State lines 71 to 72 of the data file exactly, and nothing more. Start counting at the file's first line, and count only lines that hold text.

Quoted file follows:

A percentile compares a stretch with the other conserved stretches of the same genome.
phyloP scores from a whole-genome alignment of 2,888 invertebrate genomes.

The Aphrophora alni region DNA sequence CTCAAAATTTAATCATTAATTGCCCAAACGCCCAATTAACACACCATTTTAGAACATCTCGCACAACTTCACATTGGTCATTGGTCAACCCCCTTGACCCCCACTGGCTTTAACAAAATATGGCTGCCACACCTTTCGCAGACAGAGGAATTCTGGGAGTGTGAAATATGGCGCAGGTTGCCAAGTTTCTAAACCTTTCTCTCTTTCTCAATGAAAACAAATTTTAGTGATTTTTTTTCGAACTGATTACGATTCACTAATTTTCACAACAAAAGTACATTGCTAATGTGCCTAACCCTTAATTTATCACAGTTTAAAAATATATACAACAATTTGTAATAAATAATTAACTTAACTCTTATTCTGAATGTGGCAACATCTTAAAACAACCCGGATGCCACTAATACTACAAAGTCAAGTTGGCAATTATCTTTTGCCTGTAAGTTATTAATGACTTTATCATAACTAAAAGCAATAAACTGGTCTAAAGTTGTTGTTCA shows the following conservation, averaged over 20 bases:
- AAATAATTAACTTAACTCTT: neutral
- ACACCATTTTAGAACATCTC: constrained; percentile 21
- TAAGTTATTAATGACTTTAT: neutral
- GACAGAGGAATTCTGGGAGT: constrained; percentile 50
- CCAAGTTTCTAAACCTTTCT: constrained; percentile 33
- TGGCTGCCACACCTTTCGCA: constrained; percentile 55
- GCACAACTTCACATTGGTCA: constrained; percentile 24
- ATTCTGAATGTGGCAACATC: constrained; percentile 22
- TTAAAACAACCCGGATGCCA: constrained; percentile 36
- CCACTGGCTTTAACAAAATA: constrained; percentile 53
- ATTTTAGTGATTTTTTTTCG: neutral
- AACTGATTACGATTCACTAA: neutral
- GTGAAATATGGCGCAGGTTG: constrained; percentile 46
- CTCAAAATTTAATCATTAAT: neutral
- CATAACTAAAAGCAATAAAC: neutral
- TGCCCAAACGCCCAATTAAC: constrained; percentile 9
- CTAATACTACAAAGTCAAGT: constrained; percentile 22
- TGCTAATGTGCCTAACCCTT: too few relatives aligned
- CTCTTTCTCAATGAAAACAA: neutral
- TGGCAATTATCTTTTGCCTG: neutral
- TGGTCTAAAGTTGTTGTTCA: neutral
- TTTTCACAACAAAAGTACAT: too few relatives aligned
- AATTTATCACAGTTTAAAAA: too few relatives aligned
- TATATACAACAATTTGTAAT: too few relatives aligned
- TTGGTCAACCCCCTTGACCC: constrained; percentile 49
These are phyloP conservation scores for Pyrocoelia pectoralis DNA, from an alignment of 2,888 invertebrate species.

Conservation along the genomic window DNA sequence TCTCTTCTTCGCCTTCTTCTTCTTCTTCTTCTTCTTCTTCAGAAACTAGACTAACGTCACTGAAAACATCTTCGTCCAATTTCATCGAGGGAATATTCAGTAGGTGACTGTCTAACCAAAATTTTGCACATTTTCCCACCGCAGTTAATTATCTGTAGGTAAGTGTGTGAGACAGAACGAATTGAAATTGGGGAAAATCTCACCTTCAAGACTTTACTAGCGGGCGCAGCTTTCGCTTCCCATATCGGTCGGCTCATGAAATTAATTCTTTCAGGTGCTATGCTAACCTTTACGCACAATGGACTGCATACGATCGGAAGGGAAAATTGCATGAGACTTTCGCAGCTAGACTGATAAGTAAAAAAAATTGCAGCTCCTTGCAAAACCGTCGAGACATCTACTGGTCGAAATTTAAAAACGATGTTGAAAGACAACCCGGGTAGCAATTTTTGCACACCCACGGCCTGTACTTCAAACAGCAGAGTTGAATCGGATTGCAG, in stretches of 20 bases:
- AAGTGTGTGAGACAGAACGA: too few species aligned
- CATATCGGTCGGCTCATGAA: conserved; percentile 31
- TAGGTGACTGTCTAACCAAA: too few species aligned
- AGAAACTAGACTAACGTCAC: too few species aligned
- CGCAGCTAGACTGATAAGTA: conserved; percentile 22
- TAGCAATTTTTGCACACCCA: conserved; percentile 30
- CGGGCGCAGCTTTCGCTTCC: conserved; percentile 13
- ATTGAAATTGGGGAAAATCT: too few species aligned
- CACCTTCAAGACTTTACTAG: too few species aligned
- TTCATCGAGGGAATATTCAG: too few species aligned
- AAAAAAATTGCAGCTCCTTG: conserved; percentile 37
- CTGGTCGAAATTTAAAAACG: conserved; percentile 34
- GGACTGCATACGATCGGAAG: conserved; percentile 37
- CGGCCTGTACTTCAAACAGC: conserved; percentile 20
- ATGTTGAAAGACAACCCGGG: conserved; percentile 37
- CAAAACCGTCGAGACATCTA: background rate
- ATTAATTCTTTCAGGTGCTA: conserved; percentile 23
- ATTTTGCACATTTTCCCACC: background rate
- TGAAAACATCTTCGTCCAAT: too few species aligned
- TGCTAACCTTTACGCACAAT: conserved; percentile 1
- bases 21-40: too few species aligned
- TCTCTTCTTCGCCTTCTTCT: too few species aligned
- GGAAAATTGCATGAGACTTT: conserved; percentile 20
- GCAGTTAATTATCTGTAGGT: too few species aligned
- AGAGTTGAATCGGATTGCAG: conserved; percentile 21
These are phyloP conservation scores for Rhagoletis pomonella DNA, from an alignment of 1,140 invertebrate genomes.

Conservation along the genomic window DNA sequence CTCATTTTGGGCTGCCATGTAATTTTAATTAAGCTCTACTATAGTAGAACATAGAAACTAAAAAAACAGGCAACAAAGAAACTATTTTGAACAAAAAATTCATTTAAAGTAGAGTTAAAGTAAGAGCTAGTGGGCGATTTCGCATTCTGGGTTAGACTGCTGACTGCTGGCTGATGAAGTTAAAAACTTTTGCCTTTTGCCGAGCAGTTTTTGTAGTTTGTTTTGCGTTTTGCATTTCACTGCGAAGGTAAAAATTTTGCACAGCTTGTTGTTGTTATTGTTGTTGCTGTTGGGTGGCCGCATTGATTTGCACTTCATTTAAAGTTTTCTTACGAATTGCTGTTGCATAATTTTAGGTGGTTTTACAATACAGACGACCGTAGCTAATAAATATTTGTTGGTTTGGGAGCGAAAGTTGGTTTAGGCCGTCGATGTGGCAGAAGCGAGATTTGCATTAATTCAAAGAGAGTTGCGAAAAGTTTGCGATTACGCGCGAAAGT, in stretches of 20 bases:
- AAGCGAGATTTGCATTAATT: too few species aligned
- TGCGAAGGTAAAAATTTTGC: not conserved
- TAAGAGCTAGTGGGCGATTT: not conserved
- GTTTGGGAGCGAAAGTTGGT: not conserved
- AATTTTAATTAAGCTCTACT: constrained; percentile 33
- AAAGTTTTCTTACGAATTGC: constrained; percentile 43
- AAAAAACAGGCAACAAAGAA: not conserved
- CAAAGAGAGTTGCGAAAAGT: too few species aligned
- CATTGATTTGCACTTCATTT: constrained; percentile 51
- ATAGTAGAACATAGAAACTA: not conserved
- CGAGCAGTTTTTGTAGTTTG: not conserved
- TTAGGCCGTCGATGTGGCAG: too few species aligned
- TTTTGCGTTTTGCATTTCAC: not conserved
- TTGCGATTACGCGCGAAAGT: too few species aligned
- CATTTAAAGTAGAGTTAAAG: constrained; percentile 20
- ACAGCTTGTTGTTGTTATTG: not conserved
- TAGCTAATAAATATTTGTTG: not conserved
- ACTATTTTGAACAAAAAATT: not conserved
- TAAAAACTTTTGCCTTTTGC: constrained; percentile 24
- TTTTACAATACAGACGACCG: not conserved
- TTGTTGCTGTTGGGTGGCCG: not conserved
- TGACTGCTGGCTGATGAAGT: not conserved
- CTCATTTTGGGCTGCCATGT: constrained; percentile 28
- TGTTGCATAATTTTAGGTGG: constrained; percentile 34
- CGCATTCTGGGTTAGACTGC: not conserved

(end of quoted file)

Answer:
- TTGCGATTACGCGCGAAAGT: too few species aligned
- CATTTAAAGTAGAGTTAAAG: constrained; percentile 20